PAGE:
The Home Where Walt Disney Founded His First Studio Is Set to be Demolished

New owners have requested a demolition permit for Walt Disney’s first home in California. The well-preserved 1914 Craftsman bungalow at 4406 Kingswell Avenue in Los Feliz belonged to Walt’s aunt Charlotte and uncle Robert Disney, who in July of 1923 invited their young nephew to board in their home (at a rate of $5 per week) as he pursued his dream of becoming a film director. The 2-bedroom, 1458 square-foot home would stay in the Disney family for 30 years. Charlotte moved next door in 1955, spending five decades on Kingswell. When it was sold again in 1977 the owners described it as having “lots of wood trim, fireplace & cheery breakfast room.” The home exhibits tremendous architectural integrity, with the same porch, gables, shingles, windows, and beveled glass door that greeted 22-year-old Walt Disney.

According to the Los Angeles County Assessor the property was sold two months ago to Sang Ho and Krystal Yoo of Studio City, who submitted plans on Friday for a new 2-story, 1 or 2-family home they plan to build on the site. In November, the City of Los Angeles Survey L.A. program declared the property eligible for the National Register of Historic Places for its role as Walt Disney’s first studio in California. The same city planning department is now considering issuing a permit for its destruction.

THE FIRST PLACE WALT DISNEY CALLED HOME IN LOS ANGELES, 4406 KINGSWELL AVENUE IN LOS FELIZ.
THE FIRST PLACE WALT DISNEY CALLED HOME IN LOS ANGELES, 4406 KINGSWELL AVENUE IN LOS FELIZ.

Photograph by Chris Nichols

Walt’s older brother Roy was the first to move from the family home in Kansas City when he was sent to the Veterans Hospital in Westwood for treatment of tuberculosis. Walt followed him out west looking for work in the nascent film industry. Uncle Robert’s house was halfway between the comedy studios of Mack Sennett in Echo Park and Paramount Pictures in Hollywood, where Walt landed a job as an extra soon after he arrived. He printed up cards identifying him as the Kansas City representative for Universal and Selznick Pictures but was unable to land work at a studio.

THE FIRST PLACE WALT DISNEY CALLED HOME IN LOS ANGELES, 4406 KINGSWELL AVENUE IN LOS FELIZ.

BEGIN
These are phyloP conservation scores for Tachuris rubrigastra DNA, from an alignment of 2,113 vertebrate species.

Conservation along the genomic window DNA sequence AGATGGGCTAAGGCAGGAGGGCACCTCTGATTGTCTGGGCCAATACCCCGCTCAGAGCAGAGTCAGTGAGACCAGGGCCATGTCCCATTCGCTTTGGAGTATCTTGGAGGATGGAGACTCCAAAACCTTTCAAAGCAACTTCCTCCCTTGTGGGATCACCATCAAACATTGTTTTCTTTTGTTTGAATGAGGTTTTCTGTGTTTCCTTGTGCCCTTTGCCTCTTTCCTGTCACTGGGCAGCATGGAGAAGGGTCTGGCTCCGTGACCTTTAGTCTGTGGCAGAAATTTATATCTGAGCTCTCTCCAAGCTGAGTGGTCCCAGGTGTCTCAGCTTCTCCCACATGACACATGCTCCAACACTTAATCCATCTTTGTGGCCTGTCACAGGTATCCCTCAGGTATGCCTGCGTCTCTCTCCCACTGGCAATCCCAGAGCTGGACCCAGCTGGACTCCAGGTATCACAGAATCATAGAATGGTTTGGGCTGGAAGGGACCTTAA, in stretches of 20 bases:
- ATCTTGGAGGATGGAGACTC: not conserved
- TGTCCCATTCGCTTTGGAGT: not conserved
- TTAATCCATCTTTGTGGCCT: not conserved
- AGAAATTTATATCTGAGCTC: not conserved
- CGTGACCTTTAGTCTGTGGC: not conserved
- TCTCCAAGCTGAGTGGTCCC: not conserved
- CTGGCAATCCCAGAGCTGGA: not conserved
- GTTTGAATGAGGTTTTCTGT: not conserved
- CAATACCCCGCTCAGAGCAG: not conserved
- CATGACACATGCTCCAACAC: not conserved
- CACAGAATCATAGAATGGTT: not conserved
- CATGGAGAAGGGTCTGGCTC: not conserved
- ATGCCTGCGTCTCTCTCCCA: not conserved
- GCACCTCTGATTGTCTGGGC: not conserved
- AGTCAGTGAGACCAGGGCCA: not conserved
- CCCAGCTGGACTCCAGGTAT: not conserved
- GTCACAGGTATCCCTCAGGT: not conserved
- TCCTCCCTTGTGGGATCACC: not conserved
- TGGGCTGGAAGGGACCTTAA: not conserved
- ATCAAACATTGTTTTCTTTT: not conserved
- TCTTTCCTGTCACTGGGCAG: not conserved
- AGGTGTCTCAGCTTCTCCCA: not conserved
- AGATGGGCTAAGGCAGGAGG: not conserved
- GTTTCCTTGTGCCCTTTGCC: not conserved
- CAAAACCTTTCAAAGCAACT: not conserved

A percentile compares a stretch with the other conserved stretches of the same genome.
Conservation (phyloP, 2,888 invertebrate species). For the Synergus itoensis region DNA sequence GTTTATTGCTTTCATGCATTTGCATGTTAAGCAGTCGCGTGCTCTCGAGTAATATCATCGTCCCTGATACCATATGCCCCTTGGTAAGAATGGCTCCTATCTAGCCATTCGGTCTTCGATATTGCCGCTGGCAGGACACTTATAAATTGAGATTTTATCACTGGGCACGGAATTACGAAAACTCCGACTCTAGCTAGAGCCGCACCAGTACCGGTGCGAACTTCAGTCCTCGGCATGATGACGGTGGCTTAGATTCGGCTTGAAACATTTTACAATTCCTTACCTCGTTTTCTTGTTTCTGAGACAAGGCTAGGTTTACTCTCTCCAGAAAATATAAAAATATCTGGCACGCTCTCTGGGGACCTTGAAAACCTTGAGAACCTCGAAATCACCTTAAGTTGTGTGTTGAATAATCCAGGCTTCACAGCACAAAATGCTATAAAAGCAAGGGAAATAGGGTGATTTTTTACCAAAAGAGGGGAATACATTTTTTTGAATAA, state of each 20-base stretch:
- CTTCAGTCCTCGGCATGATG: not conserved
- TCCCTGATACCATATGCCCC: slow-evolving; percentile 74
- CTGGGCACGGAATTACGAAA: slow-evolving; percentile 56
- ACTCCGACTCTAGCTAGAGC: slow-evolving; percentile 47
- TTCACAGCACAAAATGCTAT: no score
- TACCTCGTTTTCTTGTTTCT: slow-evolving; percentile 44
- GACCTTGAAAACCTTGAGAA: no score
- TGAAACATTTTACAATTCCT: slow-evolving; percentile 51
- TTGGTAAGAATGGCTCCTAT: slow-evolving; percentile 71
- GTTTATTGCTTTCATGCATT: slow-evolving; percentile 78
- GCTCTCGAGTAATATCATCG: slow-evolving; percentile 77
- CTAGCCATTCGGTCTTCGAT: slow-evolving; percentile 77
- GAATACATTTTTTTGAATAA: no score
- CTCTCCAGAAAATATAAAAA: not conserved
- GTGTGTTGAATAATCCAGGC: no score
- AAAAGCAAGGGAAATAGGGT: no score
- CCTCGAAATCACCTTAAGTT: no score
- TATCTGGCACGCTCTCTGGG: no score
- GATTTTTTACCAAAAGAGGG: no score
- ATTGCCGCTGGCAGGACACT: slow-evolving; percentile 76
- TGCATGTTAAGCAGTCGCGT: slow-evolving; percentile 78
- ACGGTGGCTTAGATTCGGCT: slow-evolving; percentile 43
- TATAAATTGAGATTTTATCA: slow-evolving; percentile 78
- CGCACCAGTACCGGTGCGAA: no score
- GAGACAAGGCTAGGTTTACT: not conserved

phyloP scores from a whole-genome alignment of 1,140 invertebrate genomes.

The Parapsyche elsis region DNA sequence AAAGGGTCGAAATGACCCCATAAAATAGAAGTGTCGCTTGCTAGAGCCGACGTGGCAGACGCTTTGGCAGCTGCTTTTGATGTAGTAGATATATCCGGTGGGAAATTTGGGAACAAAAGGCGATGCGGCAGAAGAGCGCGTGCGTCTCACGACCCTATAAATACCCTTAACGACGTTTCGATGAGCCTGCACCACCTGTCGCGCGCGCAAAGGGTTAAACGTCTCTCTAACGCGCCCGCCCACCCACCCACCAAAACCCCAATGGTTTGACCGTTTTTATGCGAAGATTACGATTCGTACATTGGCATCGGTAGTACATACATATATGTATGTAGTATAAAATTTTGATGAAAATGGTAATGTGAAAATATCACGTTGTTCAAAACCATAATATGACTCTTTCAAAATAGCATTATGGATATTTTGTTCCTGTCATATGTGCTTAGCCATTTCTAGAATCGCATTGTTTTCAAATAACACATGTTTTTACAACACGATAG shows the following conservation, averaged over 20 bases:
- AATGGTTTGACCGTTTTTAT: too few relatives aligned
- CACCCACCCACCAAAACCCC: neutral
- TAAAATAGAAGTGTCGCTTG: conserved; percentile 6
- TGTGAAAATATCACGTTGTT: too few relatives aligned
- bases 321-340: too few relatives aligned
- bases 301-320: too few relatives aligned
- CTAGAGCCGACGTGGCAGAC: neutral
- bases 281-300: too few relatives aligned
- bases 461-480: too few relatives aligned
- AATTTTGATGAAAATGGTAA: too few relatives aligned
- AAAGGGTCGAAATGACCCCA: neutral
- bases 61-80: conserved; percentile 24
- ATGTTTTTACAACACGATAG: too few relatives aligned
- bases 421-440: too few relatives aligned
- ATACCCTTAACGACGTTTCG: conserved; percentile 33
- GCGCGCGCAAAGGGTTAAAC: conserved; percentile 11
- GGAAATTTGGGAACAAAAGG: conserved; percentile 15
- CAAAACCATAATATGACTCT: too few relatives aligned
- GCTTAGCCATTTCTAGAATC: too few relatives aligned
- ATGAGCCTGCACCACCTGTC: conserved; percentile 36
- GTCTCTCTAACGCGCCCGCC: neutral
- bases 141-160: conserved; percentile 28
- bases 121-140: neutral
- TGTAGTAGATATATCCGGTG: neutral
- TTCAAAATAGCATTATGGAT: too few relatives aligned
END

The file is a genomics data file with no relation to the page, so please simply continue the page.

THE FIRST PLACE WALT DISNEY CALLED HOME IN LOS ANGELES, 4406 KINGSWELL AVENUE IN LOS FELIZ.

Photograph by Chris Nichols

It wasn’t long before Robert started nagging Walt about his unemployed status and brother Roy suggested he get back into the cartoon business he left back home. Walt set up a makeshift studio in the garage behind the Kingswell house, creating an animation stand in the (since relocated) garage from wooden crates, scrap lumber, and a $500 loan from his uncle. The Disney Brothers studio was born. “The making of these new cartoons necessitates being located in a production center,” he wrote New York distributor Margaret Winkler. “That I may engage trained talent for my casts, and be within reach of the right facilities for producing.” She mailed a check and the boys were in business. Walt and Roy soon moved into a rental across from their uncle and soon took over the backroom of a real estate office on the same street. Their first film made in L.A., Alice’s Day at Sea, was completed just before Christmas of 1923.

The Disneys stayed in Los Feliz for decades. On April 11, 1925 Roy and Edna Disney were married at the Kingswell Avenue home of Robert and Charlotte – the family was captured having fun on the lawn in these delightful home movies. The site of the Disney studio on Hyperion is a city monument. Landmarks of Los Feliz, Atwater, and Silver Lake are sprinkled throughout Disney’s California Adventure theme park in Anaheim.

THE FIRST PLACE WALT DISNEY CALLED HOME IN LOS ANGELES, 4406 KINGSWELL AVENUE IN LOS FELIZ.
THE FIRST PLACE WALT DISNEY CALLED HOME IN LOS ANGELES, 4406 KINGSWELL AVENUE IN LOS FELIZ.

Photograph by Chris Nichols

The Kingswell house is the epicenter of Walt’s own California adventure. If Roy had not been sent to Westwood… if Robert Disney hadn’t offered the young filmmaker a home, perhaps Walt would have gone back to the midwest and disappeared into obscurity.

The Office of Historic Resources, Councilmember David Ryu, and preservationists need to work out a solution for saving this historic home, and the clock is ticking.

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